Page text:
Botswana is located at the center of Southern Africa, positioned between South Africa, Namibia, Zambia, and Zimbabwe. One of the world’s poorest countries at independence in 1966, it rapidly became one of the world’s development success stories. Significant mineral (diamond) wealth, good governance, prudent economic management and a relatively small population of slightly more than two million, have made it an upper middle-income country. The World Bank’s engagement is focused on helping it consolidate its progress while addressing a range of persistent and emerging challenges.
Botswana has a stable political environment with a multi-party democratic tradition. General elections are held every five years. The ruling Botswana Democratic Party (BDP) has been in power since 1966. With the end of his second five-year term, President Ian Khama stepped down and, as per convention, the Vice-President, Mokgweetsi Eric Masisi, assumed the Presidency on April 1,
Since gaining independence from the United Kingdom, Botswana has been one of the world’s
The National Budget was presented to Parliament on February 4, 2019, the new budget puts total expenditure and net lending at P67.54 billion, 32.7% of the country’s gross domestic product (GDP), an increase of P2.4 billion (3.6%) compared to the previous fiscal year. The capital budget is P17.03 billion, up by P0.4 billion (2.3%) over the previous fiscal year. A budget deficit of P7.3 billion (3.5% of GDP) is expected despite the positive domestic economic outlook.
Fiscal spending will continue to advance at today’s more-rapid pace, with priority for areas identified in the National Development Plan 11 (NDP11) that focuses in three key areas:(i) tackling poverty, (ii) inclusive growth, and (iii) job creation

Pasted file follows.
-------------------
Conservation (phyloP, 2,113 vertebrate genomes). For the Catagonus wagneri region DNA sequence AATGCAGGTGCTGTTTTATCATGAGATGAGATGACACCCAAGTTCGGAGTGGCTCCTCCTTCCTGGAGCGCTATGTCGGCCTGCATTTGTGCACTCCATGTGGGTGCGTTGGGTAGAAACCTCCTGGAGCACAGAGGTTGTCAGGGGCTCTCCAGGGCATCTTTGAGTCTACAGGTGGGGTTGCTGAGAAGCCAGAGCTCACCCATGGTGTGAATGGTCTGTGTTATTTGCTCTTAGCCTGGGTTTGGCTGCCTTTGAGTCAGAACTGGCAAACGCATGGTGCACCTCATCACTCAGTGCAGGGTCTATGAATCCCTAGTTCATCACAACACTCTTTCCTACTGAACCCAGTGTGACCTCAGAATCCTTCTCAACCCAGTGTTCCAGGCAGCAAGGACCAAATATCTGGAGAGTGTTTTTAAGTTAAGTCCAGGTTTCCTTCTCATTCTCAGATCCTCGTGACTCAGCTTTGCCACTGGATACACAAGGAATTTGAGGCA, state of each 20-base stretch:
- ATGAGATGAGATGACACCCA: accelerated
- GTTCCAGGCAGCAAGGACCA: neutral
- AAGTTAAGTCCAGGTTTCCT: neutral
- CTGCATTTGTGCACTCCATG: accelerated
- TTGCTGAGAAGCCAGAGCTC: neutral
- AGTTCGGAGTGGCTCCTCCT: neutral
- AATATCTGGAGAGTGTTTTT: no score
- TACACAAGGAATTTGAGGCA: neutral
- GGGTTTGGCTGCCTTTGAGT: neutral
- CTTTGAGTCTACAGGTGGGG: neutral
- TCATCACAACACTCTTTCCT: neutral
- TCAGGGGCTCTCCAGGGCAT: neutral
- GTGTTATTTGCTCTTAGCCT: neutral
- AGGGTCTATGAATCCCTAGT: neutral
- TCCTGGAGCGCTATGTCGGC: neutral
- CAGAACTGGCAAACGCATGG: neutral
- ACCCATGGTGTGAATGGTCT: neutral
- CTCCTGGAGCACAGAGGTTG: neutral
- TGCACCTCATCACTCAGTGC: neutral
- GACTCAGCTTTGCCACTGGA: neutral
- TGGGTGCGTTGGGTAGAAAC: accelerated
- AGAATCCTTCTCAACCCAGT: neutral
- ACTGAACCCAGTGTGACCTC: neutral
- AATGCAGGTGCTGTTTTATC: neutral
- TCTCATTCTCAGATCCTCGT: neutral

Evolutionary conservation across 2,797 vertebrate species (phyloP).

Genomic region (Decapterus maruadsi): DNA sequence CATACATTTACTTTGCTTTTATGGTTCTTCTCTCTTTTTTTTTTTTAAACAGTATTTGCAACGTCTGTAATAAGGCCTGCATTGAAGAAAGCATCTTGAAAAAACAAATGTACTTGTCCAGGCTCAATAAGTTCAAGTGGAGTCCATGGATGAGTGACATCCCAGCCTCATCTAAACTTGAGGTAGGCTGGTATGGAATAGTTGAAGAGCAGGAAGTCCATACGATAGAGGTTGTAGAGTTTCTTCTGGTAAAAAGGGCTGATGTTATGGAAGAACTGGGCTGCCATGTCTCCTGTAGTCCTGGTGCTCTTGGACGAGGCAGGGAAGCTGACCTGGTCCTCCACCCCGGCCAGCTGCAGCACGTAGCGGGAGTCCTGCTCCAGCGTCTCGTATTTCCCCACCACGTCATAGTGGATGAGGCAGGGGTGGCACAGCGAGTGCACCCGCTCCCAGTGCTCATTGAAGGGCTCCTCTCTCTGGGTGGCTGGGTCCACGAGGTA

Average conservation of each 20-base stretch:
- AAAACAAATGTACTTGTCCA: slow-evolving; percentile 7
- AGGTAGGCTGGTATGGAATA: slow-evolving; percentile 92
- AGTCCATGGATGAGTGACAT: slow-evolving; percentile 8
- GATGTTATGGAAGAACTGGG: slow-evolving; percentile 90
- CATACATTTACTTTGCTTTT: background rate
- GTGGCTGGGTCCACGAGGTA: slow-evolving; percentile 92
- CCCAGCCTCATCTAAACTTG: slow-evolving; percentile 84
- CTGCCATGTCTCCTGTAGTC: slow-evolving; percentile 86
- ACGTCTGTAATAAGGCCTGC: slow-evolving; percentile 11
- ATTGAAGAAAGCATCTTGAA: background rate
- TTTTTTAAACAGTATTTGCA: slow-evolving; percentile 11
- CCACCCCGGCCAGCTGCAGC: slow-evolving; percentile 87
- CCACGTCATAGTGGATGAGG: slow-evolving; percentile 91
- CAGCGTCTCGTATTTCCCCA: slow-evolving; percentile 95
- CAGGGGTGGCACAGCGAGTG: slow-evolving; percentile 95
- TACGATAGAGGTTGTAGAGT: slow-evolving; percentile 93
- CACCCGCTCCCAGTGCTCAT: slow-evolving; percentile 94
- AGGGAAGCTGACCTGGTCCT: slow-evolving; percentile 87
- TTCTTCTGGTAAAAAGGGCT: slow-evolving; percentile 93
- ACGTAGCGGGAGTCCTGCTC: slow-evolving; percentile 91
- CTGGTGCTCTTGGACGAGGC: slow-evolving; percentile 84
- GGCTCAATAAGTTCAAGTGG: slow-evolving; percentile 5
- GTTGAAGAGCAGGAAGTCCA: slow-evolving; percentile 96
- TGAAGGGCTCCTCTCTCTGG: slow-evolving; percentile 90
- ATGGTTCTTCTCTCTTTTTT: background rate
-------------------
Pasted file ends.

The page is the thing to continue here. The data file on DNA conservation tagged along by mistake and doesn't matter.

While the economic model has delivered important results, the 2015/16 Multi-Topic Household Survey (MTHS) indicates that poverty and high levels of income inequality persist. Poverty has come down to approximately 16%, but some 30% of the population remains just above the poverty line and thus vulnerable to a range of shocks. Botswana’s level of income inequality, while declining, remains one of the world’s highest. With a Gini coefficient of 0.52, greater focus must be given to the inclusiveness of Botswana’s economic model while improving how public institutions manage the fiscal space. Because the model has generated strong state-dependence and limited private sector job creation, unemployment remains high (approximately 18%) with youth unemployment posing a critical challenge. Addressing these challenges will require improving the quality of infrastructure (water and electricity), essential basic services (education, health, and social safety nets), as well as accelerating reforms to the business environment and effective support for entrepreneurship.
While Botswana’s social sector expenditures have been generous, they have not yielded the impact one might expect. The World Bank’s Human Capital Index (HCI), launched at the 2018 Annual Meetings, scores Botswana at 0.42. The purpose of the HCI is to promote attention and action to
Last Updated: Mar 25, 2019